The pilocarpine induced responses of the ciliary muscle and outflow facility decline with age.26-28 Gabeltet al showed a decline of accommodation response to cholinergic drugs, decreased baseline outflow facility, and a decline in the facility response to pilocarpine hydrochloride in aging rhesus monkeys.26 Tamm et al reported an association between the age related decline in ciliary muscle mobility and the age related decline in outflow facility and facility responsiveness to cholinergic drugs.28 We therefore selected age matched controls for our study.

The change in ACD induced by pilocarpine was significantly smaller in eyes with narrow angles than that observed in eyes with wide angles, and there was a significant difference in the percentage change between them. Resistance of the flow from the posterior chamber to the anterior chamber plays a major role in the response of the ACD, since the ciliary muscle motility and outflow facility responsiveness to pilocarpine decline in patients over 60.26-28 The resistance from the posterior chamber to the anterior chamber may relate to the iris-lens contact area or distance. An increase in the resistance induces an increase in the posterior chamber pressure and a decrease in the ACD. Pretreatment ILCD and ILCA of eyes with narrow angles were significantly greater than those of eyes with wide angles, indicating that eyes with narrow angles might show a greater resistance before pilocarpine instillation. Eyes with narrow angles showed a smaller pilocarpine induced increase in the ILCA than eyes with wide angles, whereas there was no difference in the ILCD. Eyes with narrow angles appeared to have a smaller increase in the resistance, and showed a smaller decrease in the ACD. The change in the resistance depends on the pretreatment ACD. The importance of such pretreatment values has not yet been addressed. Abramson et al showed that, in elderly subjects, pilocarpine induced a decrease of 50–200 μm in the ACD.29 These variable decreases may have been attributable to differences in pretreatment ACD.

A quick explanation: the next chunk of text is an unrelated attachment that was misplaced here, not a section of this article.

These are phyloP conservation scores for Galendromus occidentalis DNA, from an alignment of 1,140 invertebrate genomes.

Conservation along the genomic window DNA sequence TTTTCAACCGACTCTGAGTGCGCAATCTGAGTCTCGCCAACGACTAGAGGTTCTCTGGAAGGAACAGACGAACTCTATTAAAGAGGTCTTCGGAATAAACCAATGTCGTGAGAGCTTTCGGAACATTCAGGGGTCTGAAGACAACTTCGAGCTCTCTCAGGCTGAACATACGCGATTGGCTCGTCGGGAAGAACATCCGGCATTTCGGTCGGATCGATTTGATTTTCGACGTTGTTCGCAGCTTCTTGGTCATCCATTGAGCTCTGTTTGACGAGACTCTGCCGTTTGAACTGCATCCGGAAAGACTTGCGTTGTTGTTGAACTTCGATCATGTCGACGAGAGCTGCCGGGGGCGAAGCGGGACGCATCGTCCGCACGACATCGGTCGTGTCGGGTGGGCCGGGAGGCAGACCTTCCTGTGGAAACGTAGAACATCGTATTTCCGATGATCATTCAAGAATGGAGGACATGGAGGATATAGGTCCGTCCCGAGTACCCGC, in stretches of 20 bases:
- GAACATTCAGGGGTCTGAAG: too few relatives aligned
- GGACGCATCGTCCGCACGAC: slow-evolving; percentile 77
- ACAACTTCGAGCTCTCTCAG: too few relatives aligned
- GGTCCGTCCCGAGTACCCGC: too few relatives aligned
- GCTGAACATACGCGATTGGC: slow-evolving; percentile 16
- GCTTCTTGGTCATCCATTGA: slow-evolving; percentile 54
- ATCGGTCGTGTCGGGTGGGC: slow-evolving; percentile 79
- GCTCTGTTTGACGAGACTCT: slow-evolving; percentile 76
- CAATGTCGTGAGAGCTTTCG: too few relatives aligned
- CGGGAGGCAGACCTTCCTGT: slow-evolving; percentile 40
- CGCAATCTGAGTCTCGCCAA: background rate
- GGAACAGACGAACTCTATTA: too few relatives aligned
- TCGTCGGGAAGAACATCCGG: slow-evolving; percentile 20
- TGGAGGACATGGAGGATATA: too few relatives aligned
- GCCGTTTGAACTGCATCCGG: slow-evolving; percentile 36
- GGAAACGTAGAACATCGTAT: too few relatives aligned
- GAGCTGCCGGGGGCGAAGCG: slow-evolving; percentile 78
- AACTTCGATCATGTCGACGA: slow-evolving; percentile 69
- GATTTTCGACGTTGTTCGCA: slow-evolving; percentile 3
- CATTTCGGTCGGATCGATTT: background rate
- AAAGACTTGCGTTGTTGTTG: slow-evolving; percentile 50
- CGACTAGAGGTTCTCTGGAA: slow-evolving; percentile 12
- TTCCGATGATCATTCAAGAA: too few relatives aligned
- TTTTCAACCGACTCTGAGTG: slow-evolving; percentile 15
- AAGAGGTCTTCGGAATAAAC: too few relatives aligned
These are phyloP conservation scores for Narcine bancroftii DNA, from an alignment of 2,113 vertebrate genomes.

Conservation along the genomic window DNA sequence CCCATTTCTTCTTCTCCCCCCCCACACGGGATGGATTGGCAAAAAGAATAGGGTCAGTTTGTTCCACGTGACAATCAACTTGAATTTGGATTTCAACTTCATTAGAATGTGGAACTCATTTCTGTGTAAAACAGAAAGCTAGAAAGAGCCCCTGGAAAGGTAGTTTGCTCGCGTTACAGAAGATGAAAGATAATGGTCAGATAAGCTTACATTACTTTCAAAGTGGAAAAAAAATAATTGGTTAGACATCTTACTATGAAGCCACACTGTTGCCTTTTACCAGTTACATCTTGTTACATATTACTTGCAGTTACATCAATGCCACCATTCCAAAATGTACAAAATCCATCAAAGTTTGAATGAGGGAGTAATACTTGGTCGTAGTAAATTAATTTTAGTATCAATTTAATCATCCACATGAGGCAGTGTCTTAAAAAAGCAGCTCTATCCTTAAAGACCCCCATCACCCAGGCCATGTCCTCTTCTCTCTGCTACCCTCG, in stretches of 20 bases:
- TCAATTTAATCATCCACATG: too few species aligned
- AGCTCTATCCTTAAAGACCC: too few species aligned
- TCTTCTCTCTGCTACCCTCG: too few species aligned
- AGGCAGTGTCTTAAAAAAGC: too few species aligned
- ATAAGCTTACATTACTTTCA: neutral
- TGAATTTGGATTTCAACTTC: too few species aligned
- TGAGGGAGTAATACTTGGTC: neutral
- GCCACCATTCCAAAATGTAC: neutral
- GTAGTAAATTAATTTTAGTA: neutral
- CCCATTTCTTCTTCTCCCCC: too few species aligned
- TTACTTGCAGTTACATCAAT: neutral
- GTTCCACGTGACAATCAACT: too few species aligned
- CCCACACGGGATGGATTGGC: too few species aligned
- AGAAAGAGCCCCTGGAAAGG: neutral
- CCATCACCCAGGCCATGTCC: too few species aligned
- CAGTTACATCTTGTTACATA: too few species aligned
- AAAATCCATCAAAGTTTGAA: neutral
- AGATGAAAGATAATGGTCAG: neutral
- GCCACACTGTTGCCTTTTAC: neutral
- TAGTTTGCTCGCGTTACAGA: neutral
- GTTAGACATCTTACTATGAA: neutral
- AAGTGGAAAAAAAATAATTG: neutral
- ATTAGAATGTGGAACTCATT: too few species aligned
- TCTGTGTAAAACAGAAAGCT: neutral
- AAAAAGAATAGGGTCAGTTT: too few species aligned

Changes in the anterior chamber angle opening are caused by two types of reactions—a forward movement of the iris plane and a pull on the iris root and a decrease of the total thickness of the iris. In this study, no difference was found in pilocarpine induced change of iris thickness between the narrow and wide angle groups. Pilocarpine may induce a smaller decrease in the ACD in eyes with narrow angles than in those with wide angles, leading to less forward movement of the iris plane in eyes with narrow angles. In eyes with narrow angles, an increase in the angle width caused by the thinning of the iris was greater than a decrease in the angle by forward movement of the iris plane.

Multiple regression analysis showed that even in patients over the age of 60 with narrow angles, the change in angle opening and ACD could be predicted before instillation of pilocarpine. This predictive factor may be useful to ophthalmologists in treating those patients. Because pilocarpine induced widening of the angle in patients with narrow angles, it is a good candidate for temporal treatment of patients with narrow angles and angle closure glaucoma. The use of ultrasound biomicroscopy facilitates the evaluation of the angle before and after instillation of pilocarpine. However, long term response to pilocarpine remains unclear. The mechanism of pilocarpine induced change in the angle requires further investigation. The pilocarpine induced changes with age also need further study because of the change of outflow facility and accommodation with age.

In summary, we demonstrated the effects of pilocarpine on the anterior chamber angle in patients with narrow angles. We showed that in all eyes with narrow angles pilocarpine induced widening of the angle. We also demonstrated a significant correlation between pilocarpine induced change in the angular width and pretreatment state.

References